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Today we visit the ancient parish of Titulus Equitii, now known as Saint Martin in the Hills. The original church was built in the early fourth century by Pope Saint Sylvester. In 325 a synod was held here to prepare for the Council of Nicaea. It was here too that the Nicene Creed was first proclaimed in Rome.
In the sixth century, the church was restored and dedicated to Saint Martin of Tours. It was heavily restored yet again in 1650.
Pope Saint Sylvester celebrated Mass at this church and his papal throne is preserved here along with his miter.
There are a few landscape paintings inside that contain images of Constantine’s Saint Peter’s Basilica, and an early version of the Lateran Basilica. These are thought to be the first landscapes painted for a church.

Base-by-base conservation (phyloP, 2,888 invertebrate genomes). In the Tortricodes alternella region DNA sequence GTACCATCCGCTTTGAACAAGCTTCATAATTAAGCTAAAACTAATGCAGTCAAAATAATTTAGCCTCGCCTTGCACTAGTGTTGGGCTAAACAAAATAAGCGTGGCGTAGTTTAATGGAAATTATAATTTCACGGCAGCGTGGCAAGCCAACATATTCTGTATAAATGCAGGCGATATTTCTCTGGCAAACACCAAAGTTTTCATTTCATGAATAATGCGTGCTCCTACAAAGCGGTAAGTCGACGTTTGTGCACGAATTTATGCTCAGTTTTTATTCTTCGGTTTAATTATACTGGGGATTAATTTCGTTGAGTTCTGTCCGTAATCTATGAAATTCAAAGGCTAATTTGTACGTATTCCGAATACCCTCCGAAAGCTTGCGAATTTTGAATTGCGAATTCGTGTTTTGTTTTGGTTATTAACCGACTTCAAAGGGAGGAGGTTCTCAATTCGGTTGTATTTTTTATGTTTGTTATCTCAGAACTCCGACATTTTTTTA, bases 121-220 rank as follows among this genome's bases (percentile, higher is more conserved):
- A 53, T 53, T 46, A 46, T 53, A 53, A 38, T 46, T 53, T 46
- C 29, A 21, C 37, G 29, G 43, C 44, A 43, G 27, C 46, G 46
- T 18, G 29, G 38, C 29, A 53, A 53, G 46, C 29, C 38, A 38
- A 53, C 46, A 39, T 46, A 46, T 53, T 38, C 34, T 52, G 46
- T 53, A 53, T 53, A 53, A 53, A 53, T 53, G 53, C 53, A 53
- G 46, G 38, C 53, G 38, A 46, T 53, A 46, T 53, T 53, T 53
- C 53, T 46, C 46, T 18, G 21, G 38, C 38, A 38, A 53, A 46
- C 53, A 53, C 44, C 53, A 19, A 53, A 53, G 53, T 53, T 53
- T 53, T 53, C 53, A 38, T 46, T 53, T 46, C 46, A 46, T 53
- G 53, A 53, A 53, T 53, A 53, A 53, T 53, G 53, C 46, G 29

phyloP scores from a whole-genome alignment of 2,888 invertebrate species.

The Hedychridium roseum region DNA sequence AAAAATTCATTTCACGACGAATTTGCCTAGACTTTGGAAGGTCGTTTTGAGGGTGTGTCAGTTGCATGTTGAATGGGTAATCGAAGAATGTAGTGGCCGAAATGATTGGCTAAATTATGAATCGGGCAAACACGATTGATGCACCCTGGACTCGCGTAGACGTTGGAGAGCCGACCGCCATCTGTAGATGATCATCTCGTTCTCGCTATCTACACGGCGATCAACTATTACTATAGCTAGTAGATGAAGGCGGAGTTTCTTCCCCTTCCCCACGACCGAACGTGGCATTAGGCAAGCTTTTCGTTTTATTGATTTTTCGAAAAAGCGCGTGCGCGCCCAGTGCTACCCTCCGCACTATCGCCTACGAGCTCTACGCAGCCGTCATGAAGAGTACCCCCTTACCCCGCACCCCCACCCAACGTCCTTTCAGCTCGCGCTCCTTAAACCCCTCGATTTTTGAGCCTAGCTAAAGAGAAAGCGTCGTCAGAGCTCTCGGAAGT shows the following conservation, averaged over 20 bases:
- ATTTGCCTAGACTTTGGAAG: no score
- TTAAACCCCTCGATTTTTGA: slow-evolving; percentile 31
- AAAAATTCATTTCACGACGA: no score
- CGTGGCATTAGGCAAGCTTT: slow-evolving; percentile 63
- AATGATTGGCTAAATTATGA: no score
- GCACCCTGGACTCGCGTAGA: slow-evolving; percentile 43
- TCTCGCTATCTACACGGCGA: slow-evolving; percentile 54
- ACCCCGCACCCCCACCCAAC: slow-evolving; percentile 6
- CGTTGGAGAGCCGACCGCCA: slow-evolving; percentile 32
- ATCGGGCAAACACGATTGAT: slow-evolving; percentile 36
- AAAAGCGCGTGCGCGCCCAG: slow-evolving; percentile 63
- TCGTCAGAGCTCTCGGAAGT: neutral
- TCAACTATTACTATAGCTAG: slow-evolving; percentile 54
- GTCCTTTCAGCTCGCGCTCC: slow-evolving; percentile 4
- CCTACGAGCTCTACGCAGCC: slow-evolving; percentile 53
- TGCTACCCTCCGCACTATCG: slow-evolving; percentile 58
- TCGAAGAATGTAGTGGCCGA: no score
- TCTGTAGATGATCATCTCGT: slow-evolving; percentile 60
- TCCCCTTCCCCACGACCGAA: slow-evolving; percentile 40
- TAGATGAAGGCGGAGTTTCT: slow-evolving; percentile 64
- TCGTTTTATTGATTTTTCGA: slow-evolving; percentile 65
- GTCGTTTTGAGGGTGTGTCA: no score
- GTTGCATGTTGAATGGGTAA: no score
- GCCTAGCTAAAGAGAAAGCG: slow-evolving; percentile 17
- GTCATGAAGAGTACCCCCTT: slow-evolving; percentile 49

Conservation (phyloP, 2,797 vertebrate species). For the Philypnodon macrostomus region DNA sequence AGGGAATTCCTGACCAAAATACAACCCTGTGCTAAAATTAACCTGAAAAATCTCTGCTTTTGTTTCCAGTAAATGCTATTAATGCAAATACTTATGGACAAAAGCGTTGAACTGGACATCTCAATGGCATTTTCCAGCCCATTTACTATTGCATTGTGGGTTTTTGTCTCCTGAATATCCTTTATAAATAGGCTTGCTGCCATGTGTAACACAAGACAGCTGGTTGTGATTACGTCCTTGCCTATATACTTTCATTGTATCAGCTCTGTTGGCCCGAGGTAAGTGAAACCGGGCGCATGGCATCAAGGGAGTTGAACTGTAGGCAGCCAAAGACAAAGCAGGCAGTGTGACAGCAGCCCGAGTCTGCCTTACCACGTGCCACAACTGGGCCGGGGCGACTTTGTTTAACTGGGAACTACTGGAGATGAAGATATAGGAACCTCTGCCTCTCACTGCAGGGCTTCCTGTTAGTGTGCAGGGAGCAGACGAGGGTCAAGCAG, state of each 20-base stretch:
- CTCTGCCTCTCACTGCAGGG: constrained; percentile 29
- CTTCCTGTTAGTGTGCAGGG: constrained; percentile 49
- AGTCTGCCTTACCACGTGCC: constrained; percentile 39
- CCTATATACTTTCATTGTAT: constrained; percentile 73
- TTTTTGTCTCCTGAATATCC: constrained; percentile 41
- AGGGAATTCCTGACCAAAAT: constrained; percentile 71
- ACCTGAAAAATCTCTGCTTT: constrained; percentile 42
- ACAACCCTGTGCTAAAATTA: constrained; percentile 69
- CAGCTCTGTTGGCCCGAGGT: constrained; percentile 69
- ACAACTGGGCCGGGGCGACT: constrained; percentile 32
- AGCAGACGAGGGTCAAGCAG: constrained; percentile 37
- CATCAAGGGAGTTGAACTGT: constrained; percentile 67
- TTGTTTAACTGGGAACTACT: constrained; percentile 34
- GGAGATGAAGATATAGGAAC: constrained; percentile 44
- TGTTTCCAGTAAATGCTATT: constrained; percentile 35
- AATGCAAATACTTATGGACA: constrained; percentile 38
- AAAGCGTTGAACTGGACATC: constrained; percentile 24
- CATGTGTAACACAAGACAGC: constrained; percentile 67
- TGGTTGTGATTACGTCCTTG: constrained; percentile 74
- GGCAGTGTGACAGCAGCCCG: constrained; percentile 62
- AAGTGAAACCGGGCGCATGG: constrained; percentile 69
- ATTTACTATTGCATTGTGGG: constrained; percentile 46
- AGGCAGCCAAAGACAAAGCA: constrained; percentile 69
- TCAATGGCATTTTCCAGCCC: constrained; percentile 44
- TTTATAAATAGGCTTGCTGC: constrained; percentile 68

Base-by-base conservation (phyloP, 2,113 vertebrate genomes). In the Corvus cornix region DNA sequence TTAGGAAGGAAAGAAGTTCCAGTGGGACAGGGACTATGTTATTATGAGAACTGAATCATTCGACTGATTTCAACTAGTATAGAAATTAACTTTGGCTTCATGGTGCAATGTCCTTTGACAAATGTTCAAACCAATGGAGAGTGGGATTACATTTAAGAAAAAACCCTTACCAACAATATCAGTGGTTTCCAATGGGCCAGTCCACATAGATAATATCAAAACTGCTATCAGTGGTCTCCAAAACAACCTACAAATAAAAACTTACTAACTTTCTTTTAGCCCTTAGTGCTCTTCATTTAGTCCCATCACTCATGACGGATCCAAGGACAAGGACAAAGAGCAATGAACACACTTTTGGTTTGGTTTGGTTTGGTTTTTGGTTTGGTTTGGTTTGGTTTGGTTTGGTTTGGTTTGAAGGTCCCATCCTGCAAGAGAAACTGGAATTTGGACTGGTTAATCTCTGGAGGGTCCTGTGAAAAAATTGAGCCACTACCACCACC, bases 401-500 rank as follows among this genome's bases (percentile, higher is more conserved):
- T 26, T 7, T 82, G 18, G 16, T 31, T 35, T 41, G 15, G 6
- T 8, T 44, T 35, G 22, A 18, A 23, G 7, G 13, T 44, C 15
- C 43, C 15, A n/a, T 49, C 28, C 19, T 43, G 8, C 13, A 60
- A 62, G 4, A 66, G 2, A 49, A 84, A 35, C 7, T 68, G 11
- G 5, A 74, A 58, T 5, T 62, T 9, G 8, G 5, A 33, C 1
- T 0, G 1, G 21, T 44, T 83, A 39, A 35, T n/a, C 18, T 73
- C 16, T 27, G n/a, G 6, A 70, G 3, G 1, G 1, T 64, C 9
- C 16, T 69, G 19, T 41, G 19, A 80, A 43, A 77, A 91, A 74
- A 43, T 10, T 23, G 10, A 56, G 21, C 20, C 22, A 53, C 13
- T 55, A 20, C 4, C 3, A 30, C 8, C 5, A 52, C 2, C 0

This church contains relics of several popes, including Soter, Fabian, Stephan, Anastatius, Innocent, Martin and Sergius. Also here are relics of Saints Artemius, Paulina and Sisinnius, plus many relics from martyrs moved here from the catacombs of Saint Priscilla.
In many of these ancient house churches that we’ve visited over the last few weeks, it’s impossible to tell where the Christian assembly would have taken place. Here, though, a room large enough to hold nearly four hundred people was found. It is thought that this room was used for worship.